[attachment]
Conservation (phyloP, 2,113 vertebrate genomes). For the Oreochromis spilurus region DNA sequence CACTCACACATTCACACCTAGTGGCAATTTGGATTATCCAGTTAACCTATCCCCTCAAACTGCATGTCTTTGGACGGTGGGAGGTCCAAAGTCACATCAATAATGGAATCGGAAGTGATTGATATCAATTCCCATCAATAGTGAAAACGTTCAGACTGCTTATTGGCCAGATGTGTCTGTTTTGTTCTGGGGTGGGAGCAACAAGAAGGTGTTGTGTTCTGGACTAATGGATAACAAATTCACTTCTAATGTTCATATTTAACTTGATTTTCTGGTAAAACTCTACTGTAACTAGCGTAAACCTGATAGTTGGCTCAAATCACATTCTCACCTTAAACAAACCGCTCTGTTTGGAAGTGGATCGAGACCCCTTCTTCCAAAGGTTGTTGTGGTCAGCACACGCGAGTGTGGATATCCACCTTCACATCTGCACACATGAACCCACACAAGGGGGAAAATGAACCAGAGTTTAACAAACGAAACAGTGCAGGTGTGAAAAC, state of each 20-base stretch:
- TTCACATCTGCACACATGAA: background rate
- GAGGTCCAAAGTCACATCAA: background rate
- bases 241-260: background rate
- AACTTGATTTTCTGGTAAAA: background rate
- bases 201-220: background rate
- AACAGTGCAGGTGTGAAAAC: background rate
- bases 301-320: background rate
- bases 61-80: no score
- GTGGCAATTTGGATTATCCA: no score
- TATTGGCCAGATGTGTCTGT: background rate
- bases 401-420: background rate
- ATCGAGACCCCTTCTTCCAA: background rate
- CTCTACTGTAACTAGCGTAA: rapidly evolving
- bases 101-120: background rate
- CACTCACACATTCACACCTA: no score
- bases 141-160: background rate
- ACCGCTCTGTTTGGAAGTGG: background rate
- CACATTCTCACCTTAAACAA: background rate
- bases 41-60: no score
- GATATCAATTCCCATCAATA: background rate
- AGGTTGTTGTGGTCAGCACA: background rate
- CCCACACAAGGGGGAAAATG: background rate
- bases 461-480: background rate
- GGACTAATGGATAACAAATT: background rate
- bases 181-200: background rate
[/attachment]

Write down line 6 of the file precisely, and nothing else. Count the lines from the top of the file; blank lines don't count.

- bases 201-220: background rate